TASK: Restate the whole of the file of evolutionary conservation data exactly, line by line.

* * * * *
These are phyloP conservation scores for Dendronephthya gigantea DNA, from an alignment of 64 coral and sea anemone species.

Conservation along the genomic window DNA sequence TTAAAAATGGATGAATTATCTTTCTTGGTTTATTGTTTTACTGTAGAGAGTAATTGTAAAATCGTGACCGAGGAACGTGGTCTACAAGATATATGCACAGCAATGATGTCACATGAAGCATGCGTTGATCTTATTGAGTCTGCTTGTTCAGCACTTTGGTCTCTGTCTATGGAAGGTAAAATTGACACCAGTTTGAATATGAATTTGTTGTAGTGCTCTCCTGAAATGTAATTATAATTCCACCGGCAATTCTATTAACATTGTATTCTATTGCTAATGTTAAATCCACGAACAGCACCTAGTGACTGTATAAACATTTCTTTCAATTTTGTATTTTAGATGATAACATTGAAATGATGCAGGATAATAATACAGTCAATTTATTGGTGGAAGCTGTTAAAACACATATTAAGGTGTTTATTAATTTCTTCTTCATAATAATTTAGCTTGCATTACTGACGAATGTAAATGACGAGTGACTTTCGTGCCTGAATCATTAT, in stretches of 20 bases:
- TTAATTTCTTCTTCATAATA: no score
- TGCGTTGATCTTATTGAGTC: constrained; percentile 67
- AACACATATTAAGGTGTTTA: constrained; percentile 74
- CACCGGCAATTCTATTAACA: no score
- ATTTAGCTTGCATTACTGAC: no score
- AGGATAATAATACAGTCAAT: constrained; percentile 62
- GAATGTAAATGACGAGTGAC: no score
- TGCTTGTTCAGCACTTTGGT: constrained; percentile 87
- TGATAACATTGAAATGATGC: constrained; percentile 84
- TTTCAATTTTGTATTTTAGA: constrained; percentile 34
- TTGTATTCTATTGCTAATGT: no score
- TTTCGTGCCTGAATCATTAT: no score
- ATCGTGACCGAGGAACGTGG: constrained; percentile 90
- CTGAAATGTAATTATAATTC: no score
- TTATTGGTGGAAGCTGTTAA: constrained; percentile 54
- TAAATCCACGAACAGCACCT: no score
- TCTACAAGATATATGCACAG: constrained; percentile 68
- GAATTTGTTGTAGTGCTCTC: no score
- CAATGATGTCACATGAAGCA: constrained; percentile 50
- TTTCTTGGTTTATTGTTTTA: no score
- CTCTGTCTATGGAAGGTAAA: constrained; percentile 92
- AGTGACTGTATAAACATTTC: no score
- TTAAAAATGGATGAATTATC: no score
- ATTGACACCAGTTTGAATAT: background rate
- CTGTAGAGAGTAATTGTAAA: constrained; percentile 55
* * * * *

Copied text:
These are phyloP conservation scores for Dendronephthya gigantea DNA, from an alignment of 64 coral and sea anemone species.

Conservation along the genomic window DNA sequence TTAAAAATGGATGAATTATCTTTCTTGGTTTATTGTTTTACTGTAGAGAGTAATTGTAAAATCGTGACCGAGGAACGTGGTCTACAAGATATATGCACAGCAATGATGTCACATGAAGCATGCGTTGATCTTATTGAGTCTGCTTGTTCAGCACTTTGGTCTCTGTCTATGGAAGGTAAAATTGACACCAGTTTGAATATGAATTTGTTGTAGTGCTCTCCTGAAATGTAATTATAATTCCACCGGCAATTCTATTAACATTGTATTCTATTGCTAATGTTAAATCCACGAACAGCACCTAGTGACTGTATAAACATTTCTTTCAATTTTGTATTTTAGATGATAACATTGAAATGATGCAGGATAATAATACAGTCAATTTATTGGTGGAAGCTGTTAAAACACATATTAAGGTGTTTATTAATTTCTTCTTCATAATAATTTAGCTTGCATTACTGACGAATGTAAATGACGAGTGACTTTCGTGCCTGAATCATTAT, in stretches of 20 bases:
- TTAATTTCTTCTTCATAATA: no score
- TGCGTTGATCTTATTGAGTC: constrained; percentile 67
- AACACATATTAAGGTGTTTA: constrained; percentile 74
- CACCGGCAATTCTATTAACA: no score
- ATTTAGCTTGCATTACTGAC: no score
- AGGATAATAATACAGTCAAT: constrained; percentile 62
- GAATGTAAATGACGAGTGAC: no score
- TGCTTGTTCAGCACTTTGGT: constrained; percentile 87
- TGATAACATTGAAATGATGC: constrained; percentile 84
- TTTCAATTTTGTATTTTAGA: constrained; percentile 34
- TTGTATTCTATTGCTAATGT: no score
- TTTCGTGCCTGAATCATTAT: no score
- ATCGTGACCGAGGAACGTGG: constrained; percentile 90
- CTGAAATGTAATTATAATTC: no score
- TTATTGGTGGAAGCTGTTAA: constrained; percentile 54
- TAAATCCACGAACAGCACCT: no score
- TCTACAAGATATATGCACAG: constrained; percentile 68
- GAATTTGTTGTAGTGCTCTC: no score
- CAATGATGTCACATGAAGCA: constrained; percentile 50
- TTTCTTGGTTTATTGTTTTA: no score
- CTCTGTCTATGGAAGGTAAA: constrained; percentile 92
- AGTGACTGTATAAACATTTC: no score
- TTAAAAATGGATGAATTATC: no score
- ATTGACACCAGTTTGAATAT: background rate
- CTGTAGAGAGTAATTGTAAA: constrained; percentile 55